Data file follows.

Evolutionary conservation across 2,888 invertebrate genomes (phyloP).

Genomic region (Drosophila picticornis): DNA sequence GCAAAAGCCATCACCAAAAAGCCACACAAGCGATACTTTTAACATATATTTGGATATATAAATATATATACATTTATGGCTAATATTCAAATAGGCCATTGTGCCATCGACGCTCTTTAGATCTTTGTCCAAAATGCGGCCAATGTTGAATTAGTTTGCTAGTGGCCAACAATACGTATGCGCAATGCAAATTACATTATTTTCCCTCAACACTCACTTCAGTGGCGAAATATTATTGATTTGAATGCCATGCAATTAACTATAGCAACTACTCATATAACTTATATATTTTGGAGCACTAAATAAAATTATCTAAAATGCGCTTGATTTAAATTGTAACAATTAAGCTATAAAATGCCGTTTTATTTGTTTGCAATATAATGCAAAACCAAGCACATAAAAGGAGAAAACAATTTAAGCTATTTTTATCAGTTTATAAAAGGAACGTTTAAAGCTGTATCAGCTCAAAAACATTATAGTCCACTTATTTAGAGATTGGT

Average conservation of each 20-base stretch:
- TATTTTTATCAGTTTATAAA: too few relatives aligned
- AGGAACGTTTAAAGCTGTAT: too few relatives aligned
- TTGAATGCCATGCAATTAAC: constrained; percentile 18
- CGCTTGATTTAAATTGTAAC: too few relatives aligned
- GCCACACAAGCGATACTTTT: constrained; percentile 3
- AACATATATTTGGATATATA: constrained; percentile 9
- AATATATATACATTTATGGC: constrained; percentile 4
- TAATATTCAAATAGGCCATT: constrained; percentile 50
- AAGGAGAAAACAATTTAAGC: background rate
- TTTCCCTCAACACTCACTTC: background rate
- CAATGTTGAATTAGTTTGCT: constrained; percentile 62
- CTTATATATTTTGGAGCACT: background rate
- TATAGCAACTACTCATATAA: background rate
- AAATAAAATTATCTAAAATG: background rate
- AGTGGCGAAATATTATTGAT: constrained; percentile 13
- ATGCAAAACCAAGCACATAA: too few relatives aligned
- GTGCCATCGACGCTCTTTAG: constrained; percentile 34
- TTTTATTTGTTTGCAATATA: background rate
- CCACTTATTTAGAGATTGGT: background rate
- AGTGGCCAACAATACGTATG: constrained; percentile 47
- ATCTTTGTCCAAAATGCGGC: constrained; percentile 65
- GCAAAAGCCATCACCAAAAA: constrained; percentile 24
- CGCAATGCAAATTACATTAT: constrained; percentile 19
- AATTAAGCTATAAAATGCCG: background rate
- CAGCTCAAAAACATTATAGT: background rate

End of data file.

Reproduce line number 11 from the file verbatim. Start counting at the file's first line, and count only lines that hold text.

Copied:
- TAATATTCAAATAGGCCATT: constrained; percentile 50